The Charger Choice

I think, by the time I’m done, I should put together a collection of all the wonderful puns that the whole electric vehicle thing uh, “sparks”.  I’ve already nixed about 4 charger-related ones in the last 2 minutes…  but I digress.

The charger is a pretty basic component in the system, a fairly simple tradeoff to get your head around, and one of the less exciting decisions you’ll be making.  In fact, one article I read said that many builders leave this to the last, and get a build put together without any good way to charge it.  (Guilty as, uh, charged.  D’OH!)

If you want the final word on battery charging, look no further than Battery University’s section on charging, battery types and principles. Go here, about halfway down the page.

The basic realities of battery charging go like this.

1. Match the voltage and battery type to the charger.  The voltage part is pretty obvious, but the battery type is crucial  Every battery chemistry wants to be charged with a different profile- metering out the charge you’re feeding to the state of charge of the battery, over the charging time period.  Some chargers are programmable, and in come cases you can use one charger for different batteries- but you really need to confirm the charger will match up with the batteries you’re intending to use.  You could kill your battery investment in short order if it doesn’t.

2. Speed of charge is everything. Small, light, inexpensive chargers are low current- that takes longer to charge your pack.  If you want fast charging, you’re going to pay more money, and the thing is going to be bigger and heavier.  Fast charging also strains the batteries more, too.

Simple enough…  fast charging = more money, weight, size and stress.

Variations: If you’re running a pack with a lot of little lithium cells and a BMS, you can run a big charger for the pack voltage- say, 72V.  If you want to experiment, don’t want a BMS for your charging, or are running a pack with, say, six 12V batteries, you can try using individual chargers on each cell.  In that case, you’d use one of these, for example- this is a 3.2V charger for lithium cells, and you’d wire this to each paralleled cluster of cells in your pack.  Or, you can use the lead battery version, and you’d have six of them- also a common scenario.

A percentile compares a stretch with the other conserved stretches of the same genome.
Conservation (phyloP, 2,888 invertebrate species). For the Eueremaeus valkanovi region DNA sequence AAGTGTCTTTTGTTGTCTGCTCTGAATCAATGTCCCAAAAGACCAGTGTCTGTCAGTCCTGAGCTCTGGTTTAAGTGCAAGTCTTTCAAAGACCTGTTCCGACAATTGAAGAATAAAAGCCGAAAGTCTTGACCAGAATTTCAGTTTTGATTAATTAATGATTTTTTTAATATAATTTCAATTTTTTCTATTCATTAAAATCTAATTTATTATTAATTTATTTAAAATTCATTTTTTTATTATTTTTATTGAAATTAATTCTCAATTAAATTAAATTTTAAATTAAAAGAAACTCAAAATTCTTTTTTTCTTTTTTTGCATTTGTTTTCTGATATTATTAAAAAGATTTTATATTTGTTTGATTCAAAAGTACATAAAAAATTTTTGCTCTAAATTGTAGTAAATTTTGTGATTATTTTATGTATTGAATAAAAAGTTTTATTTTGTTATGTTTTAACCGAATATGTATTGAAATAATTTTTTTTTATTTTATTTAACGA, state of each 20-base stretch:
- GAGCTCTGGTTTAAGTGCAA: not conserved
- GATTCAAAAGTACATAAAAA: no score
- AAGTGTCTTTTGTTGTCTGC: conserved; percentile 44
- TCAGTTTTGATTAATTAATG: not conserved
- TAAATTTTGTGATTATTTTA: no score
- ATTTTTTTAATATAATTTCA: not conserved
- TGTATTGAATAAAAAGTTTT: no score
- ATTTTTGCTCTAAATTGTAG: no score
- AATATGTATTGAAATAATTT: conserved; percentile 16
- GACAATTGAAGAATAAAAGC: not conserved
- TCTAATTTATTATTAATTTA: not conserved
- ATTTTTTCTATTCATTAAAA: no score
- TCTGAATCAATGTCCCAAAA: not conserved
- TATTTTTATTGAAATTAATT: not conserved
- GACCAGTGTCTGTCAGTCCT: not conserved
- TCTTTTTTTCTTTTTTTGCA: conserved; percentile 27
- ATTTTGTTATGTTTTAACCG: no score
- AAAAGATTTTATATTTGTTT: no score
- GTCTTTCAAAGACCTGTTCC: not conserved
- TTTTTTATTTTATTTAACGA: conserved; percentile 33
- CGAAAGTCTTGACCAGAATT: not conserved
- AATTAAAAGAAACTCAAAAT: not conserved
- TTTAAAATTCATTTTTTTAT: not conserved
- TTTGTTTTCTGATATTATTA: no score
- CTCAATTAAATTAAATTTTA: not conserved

Since each charger is set up to top each cell group up to the standard target voltage, you get a really even state of charge across the pack.

In the case of lead packs, this is a pretty common solution. The chargers are pretty small and cheap, they take some time to charge, but since lead packs rarely run a BMS it’s a good way to even out the charges.  In the case of lower voltage cells like lithium (usually 3.2V) where you generally are running a BMS to protect the batteries on discharge as well as charge, it’s not as common.  Here’s Ed “Juiced” Fargo’s description of his charger array on ElMoto.net.

Another interesting variation is the solar charging option.  SunForce has a huge array of what is now pretty affordable solar battery charging products. Solar panels are a very basic cost/capacity tradeoff as well, so if you’re willing to spend some money and get some big panels you can get enough current to charge the bike in pretty short order.  If you want to keep the size and cost down, that’s fine, and you’re going to get a longer charge cycle.  Just one thing- you’re not likely to get enough charge out of anything that you can carry onboard the bike.  We’ve tossed around all sorts of ideas about incorporating panels into bike covers or foldout deals, but the bottom line is they’re just not big enough to be practical.